“The premise that the funds could be spoken as public character may be accepted in the sense that the People Homesite and Housing Corporation was a government-owned entity. It does not follow though that they were exempt. from garnishment. National Shipyard and Steel Corporation v. Court of Industrial Relations is squarely in point. As was explicitly stated in the opinion of the then Justice, later Chief Justice, Concepcion: “The allegation to the effect that the funds of the NASSCO are public funds of the government, and that, as such, the same may not be garnished, attached or levied upon, is untenable for, as a government owned and controlled corporation, the NASSCO has a personality of its own. distinct and separate from that of the Government. It has — pursuant to Section 2 of Executive Order No. 356, dated October 23, 1950 … , pursuant to which The NASSCO has been established — all the powers of a corporation under the Corporation Law … .” Accordingly, it may be sue and be sued and may be subjected to court processes just like any other corporation (Section 13, Act No. 1459, as amended.)” … To repeat, the ruling was the appropriate remedy for the prevailing party which could proceed against the funds of a corporate entity even if owned or controlled by the government.”


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Shauf v. Court of Appeals G.R. No. 90314, 27 November 1990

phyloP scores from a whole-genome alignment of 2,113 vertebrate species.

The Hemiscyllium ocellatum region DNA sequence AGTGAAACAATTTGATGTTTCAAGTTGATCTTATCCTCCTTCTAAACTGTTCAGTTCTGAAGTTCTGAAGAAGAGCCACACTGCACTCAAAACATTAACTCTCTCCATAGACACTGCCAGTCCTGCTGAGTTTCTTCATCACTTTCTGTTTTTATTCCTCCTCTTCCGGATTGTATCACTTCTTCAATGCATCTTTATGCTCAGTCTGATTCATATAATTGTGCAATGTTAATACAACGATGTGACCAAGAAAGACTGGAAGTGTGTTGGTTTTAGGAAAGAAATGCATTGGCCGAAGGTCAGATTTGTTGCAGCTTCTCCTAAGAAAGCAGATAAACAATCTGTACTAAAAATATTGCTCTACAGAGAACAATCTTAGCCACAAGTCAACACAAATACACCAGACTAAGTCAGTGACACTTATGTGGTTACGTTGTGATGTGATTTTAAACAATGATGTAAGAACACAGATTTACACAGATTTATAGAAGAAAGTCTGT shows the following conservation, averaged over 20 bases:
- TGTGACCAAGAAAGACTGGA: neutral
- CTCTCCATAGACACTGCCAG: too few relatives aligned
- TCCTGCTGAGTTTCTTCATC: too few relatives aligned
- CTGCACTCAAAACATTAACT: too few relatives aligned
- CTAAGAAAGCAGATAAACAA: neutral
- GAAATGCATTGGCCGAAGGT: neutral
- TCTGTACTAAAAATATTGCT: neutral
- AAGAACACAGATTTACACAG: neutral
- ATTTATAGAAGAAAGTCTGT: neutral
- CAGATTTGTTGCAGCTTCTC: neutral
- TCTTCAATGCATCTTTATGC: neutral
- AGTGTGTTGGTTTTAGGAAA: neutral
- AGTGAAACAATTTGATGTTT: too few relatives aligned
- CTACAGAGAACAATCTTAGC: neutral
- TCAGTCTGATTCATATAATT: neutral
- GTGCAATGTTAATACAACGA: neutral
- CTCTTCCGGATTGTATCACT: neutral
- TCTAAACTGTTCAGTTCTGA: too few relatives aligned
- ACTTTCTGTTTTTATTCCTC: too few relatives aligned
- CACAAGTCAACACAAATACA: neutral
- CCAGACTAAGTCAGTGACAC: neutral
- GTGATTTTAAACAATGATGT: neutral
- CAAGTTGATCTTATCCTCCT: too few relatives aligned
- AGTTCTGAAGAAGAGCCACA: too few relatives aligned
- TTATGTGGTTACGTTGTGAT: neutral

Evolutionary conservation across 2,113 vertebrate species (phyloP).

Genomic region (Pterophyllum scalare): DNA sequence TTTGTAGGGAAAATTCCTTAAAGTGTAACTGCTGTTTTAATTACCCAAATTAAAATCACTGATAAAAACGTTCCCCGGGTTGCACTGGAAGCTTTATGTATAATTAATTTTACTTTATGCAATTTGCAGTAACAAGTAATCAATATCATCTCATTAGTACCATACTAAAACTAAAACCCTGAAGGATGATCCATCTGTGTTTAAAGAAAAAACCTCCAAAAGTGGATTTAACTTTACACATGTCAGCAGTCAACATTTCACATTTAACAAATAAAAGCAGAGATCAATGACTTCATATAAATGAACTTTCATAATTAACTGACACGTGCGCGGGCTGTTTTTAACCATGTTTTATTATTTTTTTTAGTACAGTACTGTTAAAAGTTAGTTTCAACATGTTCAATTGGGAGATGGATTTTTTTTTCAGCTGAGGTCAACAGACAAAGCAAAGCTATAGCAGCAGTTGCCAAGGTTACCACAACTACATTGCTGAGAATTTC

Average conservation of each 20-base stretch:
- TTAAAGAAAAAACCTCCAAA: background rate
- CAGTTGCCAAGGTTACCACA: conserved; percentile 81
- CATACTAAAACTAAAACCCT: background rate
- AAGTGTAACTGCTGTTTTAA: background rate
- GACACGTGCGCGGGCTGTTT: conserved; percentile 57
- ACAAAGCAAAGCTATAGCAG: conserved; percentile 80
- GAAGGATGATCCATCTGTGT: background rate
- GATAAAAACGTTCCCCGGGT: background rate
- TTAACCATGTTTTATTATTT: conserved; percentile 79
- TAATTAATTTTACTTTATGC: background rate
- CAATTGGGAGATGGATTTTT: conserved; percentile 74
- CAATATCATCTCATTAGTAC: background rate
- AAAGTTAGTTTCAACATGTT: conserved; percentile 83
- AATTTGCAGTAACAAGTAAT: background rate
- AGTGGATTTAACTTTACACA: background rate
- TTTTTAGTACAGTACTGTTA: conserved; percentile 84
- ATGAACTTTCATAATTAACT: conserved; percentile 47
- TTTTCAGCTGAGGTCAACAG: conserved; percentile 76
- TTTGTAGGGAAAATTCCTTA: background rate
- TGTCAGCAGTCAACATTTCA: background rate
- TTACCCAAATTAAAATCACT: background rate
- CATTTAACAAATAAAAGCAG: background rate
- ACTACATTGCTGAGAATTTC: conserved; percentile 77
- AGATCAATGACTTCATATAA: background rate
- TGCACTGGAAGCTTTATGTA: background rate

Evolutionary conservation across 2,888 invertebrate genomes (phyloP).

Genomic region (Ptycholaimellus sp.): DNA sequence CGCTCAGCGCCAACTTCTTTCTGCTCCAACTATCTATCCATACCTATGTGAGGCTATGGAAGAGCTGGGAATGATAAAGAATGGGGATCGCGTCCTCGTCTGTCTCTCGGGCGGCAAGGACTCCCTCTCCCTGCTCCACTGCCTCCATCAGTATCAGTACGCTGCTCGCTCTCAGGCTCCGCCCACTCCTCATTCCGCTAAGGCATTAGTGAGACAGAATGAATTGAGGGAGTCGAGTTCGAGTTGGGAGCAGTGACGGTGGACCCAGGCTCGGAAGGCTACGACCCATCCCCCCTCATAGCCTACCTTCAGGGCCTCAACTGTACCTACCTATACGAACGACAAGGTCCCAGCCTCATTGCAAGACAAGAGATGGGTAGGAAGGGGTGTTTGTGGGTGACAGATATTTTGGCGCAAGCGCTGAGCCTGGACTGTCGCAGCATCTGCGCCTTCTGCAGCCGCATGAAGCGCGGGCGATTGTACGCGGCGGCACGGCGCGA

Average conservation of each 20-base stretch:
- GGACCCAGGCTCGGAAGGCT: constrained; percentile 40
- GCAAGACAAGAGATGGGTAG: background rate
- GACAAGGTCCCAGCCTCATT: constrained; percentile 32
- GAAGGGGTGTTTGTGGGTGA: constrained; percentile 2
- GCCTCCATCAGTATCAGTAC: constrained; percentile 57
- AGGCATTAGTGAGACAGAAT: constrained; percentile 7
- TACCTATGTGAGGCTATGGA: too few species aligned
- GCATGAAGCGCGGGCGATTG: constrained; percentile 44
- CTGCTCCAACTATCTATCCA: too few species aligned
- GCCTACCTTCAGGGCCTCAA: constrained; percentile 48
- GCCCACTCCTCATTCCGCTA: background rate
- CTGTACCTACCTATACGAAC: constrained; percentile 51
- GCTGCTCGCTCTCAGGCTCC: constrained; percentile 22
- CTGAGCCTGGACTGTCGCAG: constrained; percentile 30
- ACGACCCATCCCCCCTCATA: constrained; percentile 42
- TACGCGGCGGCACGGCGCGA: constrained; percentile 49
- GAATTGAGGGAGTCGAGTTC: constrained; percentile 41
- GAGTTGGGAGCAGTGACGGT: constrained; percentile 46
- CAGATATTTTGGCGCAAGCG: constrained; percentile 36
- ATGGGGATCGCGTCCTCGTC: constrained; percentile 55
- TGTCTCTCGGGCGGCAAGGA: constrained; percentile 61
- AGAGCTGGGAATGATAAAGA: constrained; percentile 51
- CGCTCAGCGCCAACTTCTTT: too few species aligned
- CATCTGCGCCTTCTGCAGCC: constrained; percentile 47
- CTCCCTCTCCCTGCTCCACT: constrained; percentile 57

Second Division


FACTS: Petitioner Loida Q. Shauf filed a complaint for damages against private respondents Don Detwiler and Anthony Persi before the Regional Trial Court, Branch LVI at Angeles City for the alleged discriminatory acts of herein private respondents in maliciously denying her application for the GS 1710-9 position in Clark Air Base. Private respondents, as defendants, filed a motion to dismiss on the ground that as officers of the United States Armed Forces performing official functions in accordance with the powers vested in them under the Philippine-American Military Bases Agreement, they are immune from suit.

ISSUE: Can the private respondents validly set up the defense invoking the doctrine of immunity from suit?


While the doctrine appears to prohibit only suits against the state without its consent, it is also applicable to complaints filed against officials of the state for acts allegedly performed by them in the discharge of their duties. The rule is that if the judgment against such officials will require the state itself to perform an affirmative act to satisfy the same, such as the appropriation of the amount needed to pay the damages awarded against them, the suit must be regarded as against the state itself although it has been formally impleaded. It must be noted, however, that the rule is not also all-encompassing as to be applicable under all circumstances.

There is no doubt that private respondents Persi and Detwiler, in committing the acts complained of have, in effect, violated the basic constitutional right of petitioner Loida Q. Shauf to earn a living which is very much an integral aspect of the right to life. For this, they should be held accountable.